Classroom Support for Mental Health – Translated to the Home Environment

January 24, 2017
One in five children have or have had a mental health disorder, according to the National Institute of Mental Health. A recent ”On Parenting” article in the Washington Post discussed ways in which school faculty can help children with mental health disorders, even without a therapist on staff. Many of these ideas can also be translated to the home and be supported by your professional au pair.

One idea we especially liked was having a morning check in, via a “feelings thermometer” to see how the child is feeling. This can help the au pair gauge a child’s mood and help her to understand the best way to move forward in the day.

“A feelings thermometer is a simple tool that can be downloaded and printed and used for the daily check. Have the students choose colors to represent feelings (frustrated, sad, worried, happy, etc.) and bring their thermometers to the morning meeting. Each child can take a moment to share their current color and name one wish for the day.”

Another idea was to create a “calming corner” and/or a “wiggle center” – areas in the home where a child can go to reduce stress through calming activities or where they can work out stress through more active movement.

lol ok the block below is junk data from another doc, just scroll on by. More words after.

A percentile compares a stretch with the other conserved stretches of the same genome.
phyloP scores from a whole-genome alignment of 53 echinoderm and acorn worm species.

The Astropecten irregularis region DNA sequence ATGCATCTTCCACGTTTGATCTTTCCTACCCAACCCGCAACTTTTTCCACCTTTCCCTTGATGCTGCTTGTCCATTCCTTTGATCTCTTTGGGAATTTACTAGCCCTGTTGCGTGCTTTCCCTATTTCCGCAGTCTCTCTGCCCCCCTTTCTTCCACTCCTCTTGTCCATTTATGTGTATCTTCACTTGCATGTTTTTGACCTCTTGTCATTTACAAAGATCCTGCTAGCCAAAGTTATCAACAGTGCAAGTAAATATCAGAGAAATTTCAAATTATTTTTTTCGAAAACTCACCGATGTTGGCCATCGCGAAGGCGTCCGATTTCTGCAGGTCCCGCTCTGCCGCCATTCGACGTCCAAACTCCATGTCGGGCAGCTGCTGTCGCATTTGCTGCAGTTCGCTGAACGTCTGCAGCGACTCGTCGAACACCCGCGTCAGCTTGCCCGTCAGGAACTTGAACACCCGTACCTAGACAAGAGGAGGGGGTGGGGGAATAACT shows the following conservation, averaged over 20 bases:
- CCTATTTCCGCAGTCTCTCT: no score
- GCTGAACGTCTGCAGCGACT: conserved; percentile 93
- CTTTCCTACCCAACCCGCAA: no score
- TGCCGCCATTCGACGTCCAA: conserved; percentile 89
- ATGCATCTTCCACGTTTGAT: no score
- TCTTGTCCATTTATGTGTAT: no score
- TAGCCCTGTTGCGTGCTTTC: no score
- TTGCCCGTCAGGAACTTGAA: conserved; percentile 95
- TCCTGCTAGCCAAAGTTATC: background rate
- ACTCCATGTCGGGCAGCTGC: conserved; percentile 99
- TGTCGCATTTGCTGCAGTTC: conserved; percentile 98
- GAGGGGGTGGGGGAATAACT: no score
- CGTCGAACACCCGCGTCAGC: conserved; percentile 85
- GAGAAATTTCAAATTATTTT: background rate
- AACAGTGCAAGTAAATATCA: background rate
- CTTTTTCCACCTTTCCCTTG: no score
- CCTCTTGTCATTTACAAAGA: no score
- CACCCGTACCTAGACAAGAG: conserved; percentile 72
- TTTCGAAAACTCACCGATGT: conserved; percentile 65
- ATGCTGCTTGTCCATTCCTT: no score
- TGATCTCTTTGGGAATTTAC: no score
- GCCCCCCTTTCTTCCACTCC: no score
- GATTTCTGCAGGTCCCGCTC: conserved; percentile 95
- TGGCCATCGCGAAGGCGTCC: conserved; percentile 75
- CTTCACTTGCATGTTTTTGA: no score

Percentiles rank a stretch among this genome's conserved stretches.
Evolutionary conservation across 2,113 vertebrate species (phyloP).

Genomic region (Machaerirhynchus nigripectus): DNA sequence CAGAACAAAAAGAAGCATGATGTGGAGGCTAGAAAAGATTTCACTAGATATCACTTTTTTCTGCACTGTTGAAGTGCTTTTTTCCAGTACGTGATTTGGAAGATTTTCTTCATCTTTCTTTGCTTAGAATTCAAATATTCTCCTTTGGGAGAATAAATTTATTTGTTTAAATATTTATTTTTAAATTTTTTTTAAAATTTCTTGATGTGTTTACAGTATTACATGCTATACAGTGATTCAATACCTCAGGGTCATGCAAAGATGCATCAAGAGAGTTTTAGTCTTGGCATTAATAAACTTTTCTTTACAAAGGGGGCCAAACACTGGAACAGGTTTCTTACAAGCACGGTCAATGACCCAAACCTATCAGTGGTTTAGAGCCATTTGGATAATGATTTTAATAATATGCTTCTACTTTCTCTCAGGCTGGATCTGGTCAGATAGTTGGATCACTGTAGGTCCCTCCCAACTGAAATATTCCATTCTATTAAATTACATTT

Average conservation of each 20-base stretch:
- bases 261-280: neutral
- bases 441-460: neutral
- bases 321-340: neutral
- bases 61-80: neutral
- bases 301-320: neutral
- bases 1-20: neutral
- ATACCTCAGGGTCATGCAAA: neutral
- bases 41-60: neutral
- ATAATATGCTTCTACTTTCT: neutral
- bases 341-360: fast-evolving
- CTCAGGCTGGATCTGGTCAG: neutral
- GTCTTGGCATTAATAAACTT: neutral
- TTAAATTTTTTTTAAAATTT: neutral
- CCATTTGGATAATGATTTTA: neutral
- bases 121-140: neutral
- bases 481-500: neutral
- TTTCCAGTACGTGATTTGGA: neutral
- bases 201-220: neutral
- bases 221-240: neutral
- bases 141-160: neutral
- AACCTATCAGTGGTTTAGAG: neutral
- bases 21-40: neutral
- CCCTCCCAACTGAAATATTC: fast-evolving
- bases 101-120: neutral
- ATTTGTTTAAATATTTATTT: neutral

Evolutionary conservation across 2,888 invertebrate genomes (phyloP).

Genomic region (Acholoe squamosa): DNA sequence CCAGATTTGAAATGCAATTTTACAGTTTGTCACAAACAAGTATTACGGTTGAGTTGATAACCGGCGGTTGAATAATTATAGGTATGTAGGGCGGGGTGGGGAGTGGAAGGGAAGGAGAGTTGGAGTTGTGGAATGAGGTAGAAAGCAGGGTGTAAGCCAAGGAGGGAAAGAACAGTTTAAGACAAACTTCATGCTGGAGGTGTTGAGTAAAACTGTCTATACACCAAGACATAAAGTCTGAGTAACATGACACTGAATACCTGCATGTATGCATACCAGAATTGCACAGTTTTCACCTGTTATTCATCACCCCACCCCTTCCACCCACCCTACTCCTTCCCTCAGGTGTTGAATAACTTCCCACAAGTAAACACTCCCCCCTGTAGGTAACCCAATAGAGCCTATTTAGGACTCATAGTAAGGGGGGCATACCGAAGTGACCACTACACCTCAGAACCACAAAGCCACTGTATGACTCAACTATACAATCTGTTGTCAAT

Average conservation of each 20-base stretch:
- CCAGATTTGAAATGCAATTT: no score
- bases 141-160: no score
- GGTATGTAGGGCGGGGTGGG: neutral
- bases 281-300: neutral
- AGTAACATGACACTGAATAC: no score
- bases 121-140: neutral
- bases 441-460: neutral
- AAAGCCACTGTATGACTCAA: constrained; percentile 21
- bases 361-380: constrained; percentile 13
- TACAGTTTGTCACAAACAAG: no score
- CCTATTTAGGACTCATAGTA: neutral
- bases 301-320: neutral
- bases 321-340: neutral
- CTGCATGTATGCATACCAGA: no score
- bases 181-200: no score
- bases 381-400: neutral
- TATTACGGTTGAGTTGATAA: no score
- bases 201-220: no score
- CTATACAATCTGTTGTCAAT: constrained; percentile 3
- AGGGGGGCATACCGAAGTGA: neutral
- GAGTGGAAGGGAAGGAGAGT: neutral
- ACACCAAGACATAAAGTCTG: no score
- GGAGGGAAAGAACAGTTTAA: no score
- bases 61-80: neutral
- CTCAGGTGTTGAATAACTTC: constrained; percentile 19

“A calming corner in the classroom — complete with squeeze balls, instructions on how to visualize blowing up a balloon, relaxing coloring pages and other sensory activities that can be done quietly — is a great way to help kids reduce stress during the day. A wiggle center is another option. Here you might find a stability ball, wiggle cushions, therapy bands or instructions for activities such as wall push-ups and yoga poses.”

The supportive ideas presented in the article can be beneficial whether or not your child has a diagnosed mental health disorder. 

“The truth is that kids don’t need a concrete diagnosis to benefit from social-emotional support in school. In fact, early intervention to help kids manage the ups and downs of life, and cope with things such as anxiety, can give kids the tools they need to work through obstacles as they grow.”

For more information, read the full article on the Washington Post website here.